Interestingly, this document shows more examples of the construction "guarantee that ... will develop..."; I don't know if the use of the subjunctive instead of will + infinitive in this particular sentence has any significance. Perhaps the "not require" earlier on can somehow affect the verb form used in clause at the end of the sentence.

Even more confusingly, I found use of both the subjunctive and the indicative after to guarantee in the following Supreme Court document: Riley v. National Federation of Blind, (1988), opinion of the court delivered by Justice Brennan.

  • North Carolina cannot meaningfully distinguish its statute from those previously held invalid on the ground that it has a motivating interest, not present in the prior cases, to ensure that the maximum amount of funds reach the charity, or to guarantee that the fee charged charities is not unreasonable.

  • Consequently, what remains is the more particularized interest in guaranteeing that the fundraiser's fee be "reasonable" in the sense that it not be fraudulent.

  • I'm not sure how quoting the Supreme Court is evidence.
    – user231780
    Mar 5, 2019 at 15:15

There doesn't seem to be any absolute rule for this case, but I personally feel that 'guarantee' works better with the indicative form, as in "the parents should guarantee that their child stays out of trouble" simply because to guarantee something seems implicitly indicative; or else how could it be guaranteed? In short, the construction could not afford to offer any element of doubt!

Consider which sounds right: "Can you guarantee that your child pass this test?" or "can you guarantee that your child WILL PASS this test?" I find the indicative form much more appropriate here. I also found that if we take many examples of 'guarantee that', the subjunctive does suit certain cases, yes, but feels quite awkward in many others, whereas the indicative never feels awkward in any case! I think whoever uses the subjunctive with 'guarantee that' is probably using the form either in a specialised setting (as in quoting rules or laws, for example) or else imitating the structure of 'ask that' or 'require that' which of course DO use the subjunctive.

Similar ambiguity can be encountered with phrases like 'demand that' and 'make sure that' ('the teacher demanded that he get/ should get his spelling right' -- 'the teacher asked him to make sure that he get/ gets/ got his spelling right) where the final choice is often made depending on the context; so I feel there is no 'absolute right' or 'absolute wrong' usage in this type of situation.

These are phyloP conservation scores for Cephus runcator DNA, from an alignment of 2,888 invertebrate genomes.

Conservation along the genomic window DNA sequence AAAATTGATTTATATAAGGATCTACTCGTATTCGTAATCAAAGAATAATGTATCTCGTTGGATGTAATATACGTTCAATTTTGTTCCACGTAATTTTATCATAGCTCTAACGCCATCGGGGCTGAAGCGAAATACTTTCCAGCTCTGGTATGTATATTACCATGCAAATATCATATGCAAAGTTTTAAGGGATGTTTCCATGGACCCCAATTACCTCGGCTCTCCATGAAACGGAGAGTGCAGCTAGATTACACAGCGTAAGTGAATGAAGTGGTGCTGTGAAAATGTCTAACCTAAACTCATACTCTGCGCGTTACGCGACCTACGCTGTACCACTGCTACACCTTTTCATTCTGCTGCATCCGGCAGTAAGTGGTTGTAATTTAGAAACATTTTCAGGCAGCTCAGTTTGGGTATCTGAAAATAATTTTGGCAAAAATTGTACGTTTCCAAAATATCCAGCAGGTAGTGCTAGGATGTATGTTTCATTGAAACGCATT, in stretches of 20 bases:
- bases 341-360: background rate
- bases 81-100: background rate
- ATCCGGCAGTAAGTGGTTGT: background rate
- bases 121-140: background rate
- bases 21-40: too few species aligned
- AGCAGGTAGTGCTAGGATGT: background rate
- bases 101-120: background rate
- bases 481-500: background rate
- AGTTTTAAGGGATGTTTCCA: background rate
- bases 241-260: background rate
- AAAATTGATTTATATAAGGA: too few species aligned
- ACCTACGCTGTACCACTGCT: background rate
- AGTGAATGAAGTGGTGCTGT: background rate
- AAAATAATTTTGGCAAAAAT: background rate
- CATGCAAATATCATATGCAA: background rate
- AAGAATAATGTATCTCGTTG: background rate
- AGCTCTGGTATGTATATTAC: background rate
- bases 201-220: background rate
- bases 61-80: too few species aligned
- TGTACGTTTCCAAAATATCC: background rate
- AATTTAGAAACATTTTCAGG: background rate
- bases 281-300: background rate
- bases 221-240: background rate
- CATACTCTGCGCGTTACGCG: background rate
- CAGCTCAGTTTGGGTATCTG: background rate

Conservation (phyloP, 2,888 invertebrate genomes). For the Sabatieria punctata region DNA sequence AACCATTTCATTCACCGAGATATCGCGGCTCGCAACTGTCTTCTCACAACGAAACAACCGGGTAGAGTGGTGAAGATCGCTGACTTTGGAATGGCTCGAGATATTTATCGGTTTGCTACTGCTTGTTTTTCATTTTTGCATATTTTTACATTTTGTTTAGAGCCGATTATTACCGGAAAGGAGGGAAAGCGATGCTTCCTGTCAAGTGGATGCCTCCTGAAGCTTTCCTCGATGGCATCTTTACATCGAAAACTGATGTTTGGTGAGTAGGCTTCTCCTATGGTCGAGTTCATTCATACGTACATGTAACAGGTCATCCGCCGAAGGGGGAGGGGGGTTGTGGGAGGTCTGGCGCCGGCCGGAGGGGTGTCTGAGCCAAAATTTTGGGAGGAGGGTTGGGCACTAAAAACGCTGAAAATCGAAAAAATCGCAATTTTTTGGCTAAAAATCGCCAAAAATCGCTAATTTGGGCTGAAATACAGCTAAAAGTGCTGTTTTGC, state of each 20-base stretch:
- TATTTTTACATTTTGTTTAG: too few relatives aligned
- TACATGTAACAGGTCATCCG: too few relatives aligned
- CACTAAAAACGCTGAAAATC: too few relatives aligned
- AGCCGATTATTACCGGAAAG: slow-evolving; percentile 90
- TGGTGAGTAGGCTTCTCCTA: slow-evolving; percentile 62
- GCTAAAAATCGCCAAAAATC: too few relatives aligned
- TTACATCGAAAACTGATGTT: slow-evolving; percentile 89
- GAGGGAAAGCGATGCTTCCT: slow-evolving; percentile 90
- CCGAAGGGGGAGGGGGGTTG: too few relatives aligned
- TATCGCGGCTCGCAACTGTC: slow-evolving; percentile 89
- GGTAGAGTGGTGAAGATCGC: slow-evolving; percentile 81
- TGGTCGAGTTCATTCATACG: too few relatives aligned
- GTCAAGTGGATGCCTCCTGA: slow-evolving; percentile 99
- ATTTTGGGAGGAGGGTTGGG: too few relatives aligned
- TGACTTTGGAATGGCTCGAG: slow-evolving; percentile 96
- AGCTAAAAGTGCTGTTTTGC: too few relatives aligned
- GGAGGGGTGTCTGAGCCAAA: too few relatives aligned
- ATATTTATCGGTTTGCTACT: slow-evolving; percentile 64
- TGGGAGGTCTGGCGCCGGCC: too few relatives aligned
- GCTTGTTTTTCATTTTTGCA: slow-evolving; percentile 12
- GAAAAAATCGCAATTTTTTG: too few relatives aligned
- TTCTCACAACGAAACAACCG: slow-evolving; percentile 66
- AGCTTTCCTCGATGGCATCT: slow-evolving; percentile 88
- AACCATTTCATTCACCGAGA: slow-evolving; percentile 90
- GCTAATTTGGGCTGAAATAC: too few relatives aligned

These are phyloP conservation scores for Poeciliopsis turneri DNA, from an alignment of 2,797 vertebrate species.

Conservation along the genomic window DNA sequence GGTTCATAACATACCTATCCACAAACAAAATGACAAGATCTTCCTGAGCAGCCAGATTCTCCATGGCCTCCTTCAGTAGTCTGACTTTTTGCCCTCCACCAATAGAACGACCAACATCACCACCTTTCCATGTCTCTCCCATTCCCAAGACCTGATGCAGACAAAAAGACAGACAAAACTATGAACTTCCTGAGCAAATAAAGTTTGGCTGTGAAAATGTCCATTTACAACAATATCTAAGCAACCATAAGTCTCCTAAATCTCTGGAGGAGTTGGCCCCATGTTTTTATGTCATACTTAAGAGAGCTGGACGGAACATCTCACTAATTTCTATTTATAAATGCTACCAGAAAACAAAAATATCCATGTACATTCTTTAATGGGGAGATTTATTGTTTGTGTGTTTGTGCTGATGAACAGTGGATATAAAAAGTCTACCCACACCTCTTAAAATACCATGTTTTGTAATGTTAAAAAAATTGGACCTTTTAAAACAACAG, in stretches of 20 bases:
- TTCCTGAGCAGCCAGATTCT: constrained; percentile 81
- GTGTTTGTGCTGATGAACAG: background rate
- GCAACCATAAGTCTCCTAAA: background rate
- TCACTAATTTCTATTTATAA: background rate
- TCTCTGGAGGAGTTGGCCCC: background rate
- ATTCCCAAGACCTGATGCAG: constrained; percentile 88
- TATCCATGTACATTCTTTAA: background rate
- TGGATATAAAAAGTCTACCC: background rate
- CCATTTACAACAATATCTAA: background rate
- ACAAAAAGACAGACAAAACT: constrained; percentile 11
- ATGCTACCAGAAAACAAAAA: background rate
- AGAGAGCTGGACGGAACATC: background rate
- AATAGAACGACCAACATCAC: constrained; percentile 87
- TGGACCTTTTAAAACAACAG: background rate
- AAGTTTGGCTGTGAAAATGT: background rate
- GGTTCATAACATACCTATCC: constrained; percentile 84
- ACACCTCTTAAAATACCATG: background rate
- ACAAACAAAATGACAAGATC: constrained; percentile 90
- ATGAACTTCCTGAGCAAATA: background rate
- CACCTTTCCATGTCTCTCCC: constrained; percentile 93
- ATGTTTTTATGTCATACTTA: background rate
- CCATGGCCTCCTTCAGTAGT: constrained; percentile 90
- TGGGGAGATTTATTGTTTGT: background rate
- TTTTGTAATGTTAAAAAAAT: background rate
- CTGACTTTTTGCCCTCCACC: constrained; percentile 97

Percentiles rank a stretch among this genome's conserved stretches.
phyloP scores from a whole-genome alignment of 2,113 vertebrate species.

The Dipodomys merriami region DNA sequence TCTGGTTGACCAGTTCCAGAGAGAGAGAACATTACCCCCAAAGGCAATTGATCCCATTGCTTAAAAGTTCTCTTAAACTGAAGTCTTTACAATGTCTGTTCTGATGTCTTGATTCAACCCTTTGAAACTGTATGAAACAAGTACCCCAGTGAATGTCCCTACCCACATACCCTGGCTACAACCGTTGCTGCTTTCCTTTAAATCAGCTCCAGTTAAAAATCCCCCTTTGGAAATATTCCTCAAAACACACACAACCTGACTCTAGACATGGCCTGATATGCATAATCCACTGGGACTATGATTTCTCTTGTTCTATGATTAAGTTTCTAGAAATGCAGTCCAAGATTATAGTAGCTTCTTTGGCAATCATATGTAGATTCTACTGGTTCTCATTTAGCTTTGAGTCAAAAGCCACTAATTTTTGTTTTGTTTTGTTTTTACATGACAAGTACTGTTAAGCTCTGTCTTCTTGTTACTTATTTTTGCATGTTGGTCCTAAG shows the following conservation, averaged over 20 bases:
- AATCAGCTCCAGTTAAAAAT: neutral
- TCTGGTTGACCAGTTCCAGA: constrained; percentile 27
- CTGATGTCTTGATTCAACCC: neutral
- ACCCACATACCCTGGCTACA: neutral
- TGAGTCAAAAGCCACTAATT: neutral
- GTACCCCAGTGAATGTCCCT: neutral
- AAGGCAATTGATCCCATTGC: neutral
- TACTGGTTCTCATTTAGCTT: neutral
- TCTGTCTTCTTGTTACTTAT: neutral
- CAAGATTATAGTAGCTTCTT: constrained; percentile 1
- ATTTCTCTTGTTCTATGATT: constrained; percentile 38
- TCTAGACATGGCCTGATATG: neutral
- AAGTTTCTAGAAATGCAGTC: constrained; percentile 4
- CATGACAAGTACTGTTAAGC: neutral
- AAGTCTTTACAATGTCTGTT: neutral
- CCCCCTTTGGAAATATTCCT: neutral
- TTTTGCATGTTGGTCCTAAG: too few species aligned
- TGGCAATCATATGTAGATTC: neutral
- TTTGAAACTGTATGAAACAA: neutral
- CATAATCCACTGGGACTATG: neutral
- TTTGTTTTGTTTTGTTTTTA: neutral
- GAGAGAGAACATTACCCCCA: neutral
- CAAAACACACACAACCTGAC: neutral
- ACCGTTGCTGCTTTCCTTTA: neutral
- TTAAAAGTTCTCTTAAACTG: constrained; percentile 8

Moreover, American English is quite liberal and has its own stylistic traditions, such as dropping words like 'that' which are considered technically necessary in British English, so (that) 'guarantee' even works without 'that', as in "can you guarantee your child passes this test?" -- such flexible grammatical conventions probably allow BOTH FORMS of the usage in question to be correct, in context.

  • Please note that I am not finding the tools to format my answers in the color-coded, lucid style often seen in this website, as for example in some of the earlier answers to this question. Apr 18, 2017 at 0:46
  • I have broken the answer up into a number of separate paragraphs. Thank you for the suggestion! Apr 18, 2017 at 1:10
  • @EnglishStudent: You can actually use html tags in your post, such as <i></i> for italic, <b></b> for bold, <h1></h1> for headings, etc. Apr 18, 2017 at 11:21

Both sentences mean a different thing. Similar to how “suggest” with the indicative mood is suggestion of fact, and “suggest” with the subjunctive mood is a form of advice.

With the indicative mood, “guarantee” makes a statement of fact, such as:

I personally guarantee you that our entire staff is excellent.

However, with the subjunctive mood, it creates a causative claim, such as:

Our rigorous selection process guarantees that our entire staff remain excellent.

Of your two example sentences, I would personally read the first as:

x must stay finite, in order for it to ensure that the above representation stay meaningful.

And the second as:

x must stay finite, in order for us to be able to claim that the above representation stays meaningful.